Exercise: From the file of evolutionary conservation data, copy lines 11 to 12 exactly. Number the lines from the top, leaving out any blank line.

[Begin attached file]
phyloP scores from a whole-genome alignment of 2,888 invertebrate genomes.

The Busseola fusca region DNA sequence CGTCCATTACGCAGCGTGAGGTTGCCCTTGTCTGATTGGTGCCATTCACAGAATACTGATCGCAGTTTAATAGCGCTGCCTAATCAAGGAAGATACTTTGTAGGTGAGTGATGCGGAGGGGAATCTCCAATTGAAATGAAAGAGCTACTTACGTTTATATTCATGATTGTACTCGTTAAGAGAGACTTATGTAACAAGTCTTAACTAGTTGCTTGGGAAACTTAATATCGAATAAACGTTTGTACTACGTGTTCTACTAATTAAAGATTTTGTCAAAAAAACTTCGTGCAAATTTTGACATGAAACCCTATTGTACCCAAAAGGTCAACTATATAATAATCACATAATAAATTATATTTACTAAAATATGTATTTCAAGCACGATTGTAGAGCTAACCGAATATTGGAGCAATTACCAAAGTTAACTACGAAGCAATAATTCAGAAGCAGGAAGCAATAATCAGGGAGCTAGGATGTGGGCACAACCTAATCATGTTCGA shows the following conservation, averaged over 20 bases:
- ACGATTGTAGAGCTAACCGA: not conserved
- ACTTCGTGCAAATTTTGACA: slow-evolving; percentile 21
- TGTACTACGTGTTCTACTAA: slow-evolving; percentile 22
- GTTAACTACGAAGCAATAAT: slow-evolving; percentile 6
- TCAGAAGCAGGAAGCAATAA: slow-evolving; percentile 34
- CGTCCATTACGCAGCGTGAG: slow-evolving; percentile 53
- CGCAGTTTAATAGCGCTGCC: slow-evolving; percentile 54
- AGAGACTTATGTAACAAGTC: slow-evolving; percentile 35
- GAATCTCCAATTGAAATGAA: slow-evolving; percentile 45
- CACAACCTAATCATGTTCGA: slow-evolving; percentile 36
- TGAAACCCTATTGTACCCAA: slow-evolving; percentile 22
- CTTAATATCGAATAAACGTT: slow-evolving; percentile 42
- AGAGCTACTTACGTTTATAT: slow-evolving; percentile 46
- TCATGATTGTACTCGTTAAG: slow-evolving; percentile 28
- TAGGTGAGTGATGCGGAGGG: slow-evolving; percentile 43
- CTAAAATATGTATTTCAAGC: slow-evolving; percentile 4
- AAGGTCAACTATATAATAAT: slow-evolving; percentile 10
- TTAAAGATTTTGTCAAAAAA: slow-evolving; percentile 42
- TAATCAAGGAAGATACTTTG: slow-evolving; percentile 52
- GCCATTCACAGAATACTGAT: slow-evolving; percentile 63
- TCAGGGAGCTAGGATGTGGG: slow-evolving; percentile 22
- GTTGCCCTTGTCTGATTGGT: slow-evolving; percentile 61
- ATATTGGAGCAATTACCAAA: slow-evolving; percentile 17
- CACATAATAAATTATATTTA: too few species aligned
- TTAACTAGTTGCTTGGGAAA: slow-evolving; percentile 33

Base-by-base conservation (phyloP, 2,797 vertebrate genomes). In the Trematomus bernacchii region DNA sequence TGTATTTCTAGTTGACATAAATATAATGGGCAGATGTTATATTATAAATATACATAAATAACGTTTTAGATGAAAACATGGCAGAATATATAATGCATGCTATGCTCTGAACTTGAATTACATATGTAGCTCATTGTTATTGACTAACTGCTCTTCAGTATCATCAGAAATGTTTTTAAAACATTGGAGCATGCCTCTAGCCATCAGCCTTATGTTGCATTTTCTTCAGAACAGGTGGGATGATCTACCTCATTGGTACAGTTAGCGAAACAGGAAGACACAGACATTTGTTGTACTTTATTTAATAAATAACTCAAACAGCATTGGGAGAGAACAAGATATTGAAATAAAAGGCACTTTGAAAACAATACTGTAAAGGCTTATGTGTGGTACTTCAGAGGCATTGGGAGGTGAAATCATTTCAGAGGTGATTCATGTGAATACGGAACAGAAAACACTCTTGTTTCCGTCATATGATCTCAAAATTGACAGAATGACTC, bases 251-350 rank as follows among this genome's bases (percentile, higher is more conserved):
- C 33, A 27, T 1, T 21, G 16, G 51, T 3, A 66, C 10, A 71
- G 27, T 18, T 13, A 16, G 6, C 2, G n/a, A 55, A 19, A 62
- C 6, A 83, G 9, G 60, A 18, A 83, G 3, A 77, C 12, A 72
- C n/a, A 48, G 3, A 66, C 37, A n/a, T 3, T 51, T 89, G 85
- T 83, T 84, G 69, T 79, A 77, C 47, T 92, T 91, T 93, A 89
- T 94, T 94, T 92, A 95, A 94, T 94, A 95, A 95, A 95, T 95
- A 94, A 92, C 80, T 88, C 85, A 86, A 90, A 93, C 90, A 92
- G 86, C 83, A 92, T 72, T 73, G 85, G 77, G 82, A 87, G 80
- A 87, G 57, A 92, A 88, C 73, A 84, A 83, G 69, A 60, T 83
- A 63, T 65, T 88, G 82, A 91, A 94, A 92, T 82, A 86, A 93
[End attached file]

- GAATCTCCAATTGAAATGAA: slow-evolving; percentile 45
- CACAACCTAATCATGTTCGA: slow-evolving; percentile 36